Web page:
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House in Mt. Fuji

House in Mt. Fuji (Forest Refuge)

location
Narusawa, Yamanashi Prefecture, Japan
function
villa (guest-house)
size
138.65 sqm.
structure
wooden construction
completion
2000
 
credits:
 
architect
Satoshi Okada
project team
Lisa Tomiyama
Eisuke Aida
structural designer
Kenta Masaki
general contractor
Ide Kogyo Co. Ltd.
 
photo credit:
Satoshi Okada architects & Katsuhisa Kida
 
 
House in Mt. Fuji House in Mt. Fuji

House in Mt. Fuji is a vacation house in the northern foothills of Mt. Fuji, 1200m above sea level. The site, molded by bulk sediments of black lava sands and pebbles a couple of century ago, undulates to a great extent in the east-west direction, inclining gently with a mean gradient of approximately 1/10 from southwest to northeast. Because of the National Park Law, construction activities are strictly restricted; for example, buildings should be placed without cutting old large trees. There was only a narrow spot remained along a concaved terrain, which was limitedly open to the sky. Watching the site in whole seasons, I found the color of summer was black. It was almost dark because of the deep shadow under the luxuriant foliage. Intuitively, I thought the building should be lost in the shadow.

The building is automatically delineates 5 meter wide and 24 meter long on the ground allocated to the empty plot in the site. In the process of considering its shape; first of all, I felt the exterior should look rather smaller to the public. I believed that artifices should be modestly situated in nature except the austere but the last dignity of facade. After struggling to scrape it out by the least handling, I reached to find a diagonal wall for dividing the whole into two realms, by which I had a chance both to make it transformed for exterior shape, and to make one feel a longer distance for interior space. On the exterior in particular, along the diagonal wall, I fixed the sloping roof in accordance with the gradient of the terrain silhouette viewed from the public road, which was effective for adjusting the building scale onto the landscape.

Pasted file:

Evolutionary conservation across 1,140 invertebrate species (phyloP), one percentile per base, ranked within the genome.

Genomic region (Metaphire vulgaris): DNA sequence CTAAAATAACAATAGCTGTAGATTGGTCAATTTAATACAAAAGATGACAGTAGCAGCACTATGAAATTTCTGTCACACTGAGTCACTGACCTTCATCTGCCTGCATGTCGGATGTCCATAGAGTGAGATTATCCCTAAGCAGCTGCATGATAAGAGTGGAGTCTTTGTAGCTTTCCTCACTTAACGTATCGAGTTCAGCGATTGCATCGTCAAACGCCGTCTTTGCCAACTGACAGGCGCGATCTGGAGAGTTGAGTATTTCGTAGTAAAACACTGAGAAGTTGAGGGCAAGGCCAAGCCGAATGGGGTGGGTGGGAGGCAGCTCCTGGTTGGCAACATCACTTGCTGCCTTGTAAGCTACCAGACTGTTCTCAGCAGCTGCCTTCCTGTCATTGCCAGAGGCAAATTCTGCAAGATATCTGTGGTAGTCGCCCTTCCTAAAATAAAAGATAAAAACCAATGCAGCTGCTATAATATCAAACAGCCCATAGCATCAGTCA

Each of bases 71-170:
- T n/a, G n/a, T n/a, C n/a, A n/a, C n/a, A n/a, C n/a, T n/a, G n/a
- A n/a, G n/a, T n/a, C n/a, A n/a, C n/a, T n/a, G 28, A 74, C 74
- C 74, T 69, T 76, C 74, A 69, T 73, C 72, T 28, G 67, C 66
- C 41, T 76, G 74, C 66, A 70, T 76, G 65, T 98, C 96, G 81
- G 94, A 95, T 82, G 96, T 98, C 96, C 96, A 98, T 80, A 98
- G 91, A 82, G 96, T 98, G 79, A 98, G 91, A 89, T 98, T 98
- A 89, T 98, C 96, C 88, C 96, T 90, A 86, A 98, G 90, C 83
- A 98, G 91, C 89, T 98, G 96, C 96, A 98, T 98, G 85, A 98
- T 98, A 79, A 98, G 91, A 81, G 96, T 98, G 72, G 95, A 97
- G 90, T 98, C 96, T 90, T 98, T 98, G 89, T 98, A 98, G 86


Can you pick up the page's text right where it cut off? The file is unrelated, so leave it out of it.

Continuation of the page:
House in Mt. Fuji

The larger volume on the southeast garden contains a double height tall living and a double deck row of dining, kitchen, and a loft above. The ceiling height of the living gradually becomes lower from 5.3m (max.) to 3.8m (min.) towards entrance in accordance with the sloping roof. Dining and kitchen are designed as a compressed space with 2.0m ceiling height for concentration on dishes as well as appreciating a horizontal view through the ribbon window. The entrance is enough dark to appreciate the skylight down on the living far beyond. From entrance towards living, one goes through a tall and narrow, but dim space; then, gradually reaches the taller, broader and lighter space along the diagonal wall.

The smaller volume on the northeast contains a hall connecting to bedrooms stacked one to the other, and a bathroom is stood out due to the possible humidity from water sections. When the living quarter is the space for the daylight till noon, here in the hall represents the space of the latter half of a day. The end narrow portion has a small square window beneath the ceiling, from which the afternoon sunlight pierces on the opposite white wall to turn the color of space into orange.

The structure consists of wood frames. The diagonal wall is effective against horizontal loads because of its folded figure. The small box for the bathroom structurally assists the slender body beside. The outer wall is made of Japanese cedar stained in black, the color of lava, for the memory of the site. In the landscape between leaves top and turfs bottom, the building stands like a ground upheaval of the site, where the black lava has slept since the ancient times. It also provides a dark band between the greens, where the house in black represents a shadow in the forest.

 

Text by Satoshi Okada

House in Mt. Fuji House in Mt. Fuji House in Mt. Fuji
 
publications
Guest House, Edzioni Press, New York, 2005, pp. 226-233.
Living Plans, New Concepts for Advanced Housing, Birkhauser, Germany, 2005, pp. 62-63, cover page.
New Country House, Laurence King Publishing, UK, 2005, pp. 36-41.
Today's Country Houses, Links International, Spain, 2004, pp. 68-74.
Atlas of Contemporary World Architecture, Phaidon Press, UK, 2004, p.165.
Case di Vacanza, Federico Motta Editore, Italy, 2003, pp. 291-303.
Within Small Homes, Pageone Publishing, Singapore, 2003, pp. 176-191.
Mini House, Pageone Publishing Pte Ltd., Singapore, 2003, pp. 46-51.
Dream Houses, Pace Publishing, Hong Kong, 2002, pp. 164-173.
20 architetti per Venti Case, Electa, Italy, 2002, pp. 156-167, cover page.
45 under 45 Young Architecture, Verlag Anton Pustet, Austria, 2002, pp. 44-47.
100 of the World Best Houses, IMAGES, Australia, 2002, pp. 158-161.
Country Modern, Loft Publications, Spain, 2002, pp. 120-129, cover page.
Grand Designs, 032, England, Oct. 2006, pp. 94-97.
DOMES, vol. 46, Domes Architectural Review, Greek, Jun. 2006,pp. 92-99.
Dwell Magazine, July, USA, Jul./Aug., 2004, pp. 112-113.
Interior World Magazine, vol. 26, iwm, Taiwan, Jul. 2002, pp. 62-77.
Ville Giardini, vol. 377, Elemond, Italy, Feb. 2002, pp. 16-27.
Four Rooms, Salon Press, Russia, Feb. 2001, pp. 94-99.
Monitor, Monitor Magazine, Russia, Jan. 2001, pp. 92-95.
Abstract - The Best of International Architecture, vol. 6/7, Anton Publishing, Belgium, Apr./May, 2001, pp. 16-25.
Architectura Viva, Monograph Magazine, Spain, Jul./ Aug., 2001, pp. 76-79.
Casabella, vol. 688, Electa, Italy, Apr. 2001, pp. 20-25.
Baumeister, Germany, Dec. 2000, pp. 28-29, 62-67.
md international magazine of design, Koneadin Verlag, Germany, Dec. 2000, pp. 86-89.
The Architectural Review, The Architectural Review, England, Jul. 2000, pp. 73-75.